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Long‐term recovery of the functional community assembly and carbon pools in an African tropical forest succession

(2019) BIOTROPICA. 51(3). p.319-329
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Abstract
On the African continent, the population is expected to expand fourfold in the next century, which will increasingly impact the global carbon cycle and biodiversity conservation. Therefore, it is of vital importance to understand how carbon stocks and community assembly recover after slash-and-burn events in tropical second growth forests. We inventoried a chronosequence of 15 1-ha plots in lowland tropical forest of the central Congo Basin and evaluated changes in aboveground and soil organic carbon stocks and in tree species diversity, functional composition, and community-weighted functional traits with succession. We aimed to track long-term recovery trajectories of species and carbon stocks in secondary forests, comparing 5 to 200 + year old secondary forest with reference primary forest. Along the successional gradient, the functional composition followed a trajectory from resource acquisition to resource conservation, except for nitrogen-related leaf traits. Despite a fast, initial recovery of species diversity and functional composition, there were still important structural and carbon stock differences between old growth secondary and pristine forest, which suggests that a full recovery of secondary forests might take much longer than currently shown. As such, the aboveground carbon stocks of 200 + year old forest were only 57% of those in the pristine reference forest, which suggests a slow recovery of aboveground carbon stocks, although more research is needed to confirm this observation. The results of this study highlight the need for more in-depth studies on forest recovery in Central Africa, to gain insight into the processes that control biodiversity and carbon stock recovery.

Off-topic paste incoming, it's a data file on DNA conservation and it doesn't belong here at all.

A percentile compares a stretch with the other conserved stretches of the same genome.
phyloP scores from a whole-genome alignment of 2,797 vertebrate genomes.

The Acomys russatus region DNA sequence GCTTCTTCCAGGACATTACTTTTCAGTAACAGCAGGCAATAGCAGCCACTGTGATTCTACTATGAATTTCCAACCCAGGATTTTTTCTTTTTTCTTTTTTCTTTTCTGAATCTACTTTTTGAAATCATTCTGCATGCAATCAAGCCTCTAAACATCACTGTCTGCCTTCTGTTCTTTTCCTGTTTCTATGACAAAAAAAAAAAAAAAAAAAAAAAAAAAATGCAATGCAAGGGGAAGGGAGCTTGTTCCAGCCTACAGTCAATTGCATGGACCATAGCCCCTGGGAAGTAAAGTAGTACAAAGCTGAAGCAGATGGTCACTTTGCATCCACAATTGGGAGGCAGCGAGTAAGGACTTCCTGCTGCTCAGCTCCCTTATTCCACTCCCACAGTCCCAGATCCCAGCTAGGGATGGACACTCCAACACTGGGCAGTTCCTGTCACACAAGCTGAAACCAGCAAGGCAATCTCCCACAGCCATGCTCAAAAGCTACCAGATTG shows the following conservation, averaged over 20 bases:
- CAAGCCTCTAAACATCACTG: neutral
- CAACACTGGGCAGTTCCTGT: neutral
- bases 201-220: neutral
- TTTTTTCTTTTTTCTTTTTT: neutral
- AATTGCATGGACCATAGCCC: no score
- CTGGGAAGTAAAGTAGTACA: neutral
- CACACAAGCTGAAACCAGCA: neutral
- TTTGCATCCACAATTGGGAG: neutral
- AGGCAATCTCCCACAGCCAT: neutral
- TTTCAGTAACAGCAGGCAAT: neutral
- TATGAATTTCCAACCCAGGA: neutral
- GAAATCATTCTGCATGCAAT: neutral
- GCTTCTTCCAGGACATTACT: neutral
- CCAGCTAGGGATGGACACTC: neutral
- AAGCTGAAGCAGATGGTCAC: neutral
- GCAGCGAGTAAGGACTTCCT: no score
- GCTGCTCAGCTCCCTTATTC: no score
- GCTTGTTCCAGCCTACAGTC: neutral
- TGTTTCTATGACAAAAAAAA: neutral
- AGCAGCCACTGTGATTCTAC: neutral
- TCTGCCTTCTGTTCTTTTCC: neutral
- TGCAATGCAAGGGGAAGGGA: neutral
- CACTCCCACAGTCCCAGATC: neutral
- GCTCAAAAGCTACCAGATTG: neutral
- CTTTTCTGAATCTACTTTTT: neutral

Keywords
carbon stocks, Central Africa, Congo basin, functional assembly, long-term recovery, secondary succession, tropical forest, ABOVEGROUND BIOMASS, LAND-USE, SECONDARY, RESILIENCE, DRY, DIVERSITY, CHARCOAL, DYNAMICS, FIRE, AGE, cavelab

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Citation

Please use this url to cite or link to this publication:

MLA
Bauters, Marijn, et al. “Long‐term Recovery of the Functional Community Assembly and Carbon Pools in an African Tropical Forest Succession.” BIOTROPICA, vol. 51, no. 3, 2019, pp. 319–29.
APA
Bauters, M., Vercleyen, O., Vanlauwe, B., Six, J., Bonyoma, B., Badjoko, H., … Boeckx, P. (2019). Long‐term recovery of the functional community assembly and carbon pools in an African tropical forest succession. BIOTROPICA, 51(3), 319–329.
Chicago author-date
Bauters, Marijn, Oscar Vercleyen, Bernard Vanlauwe, Johan Six, Bernard Bonyoma, Henri Badjoko, Wannes Hubau, et al. 2019. “Long‐term Recovery of the Functional Community Assembly and Carbon Pools in an African Tropical Forest Succession.” BIOTROPICA 51 (3): 319–29.
Chicago author-date (all authors)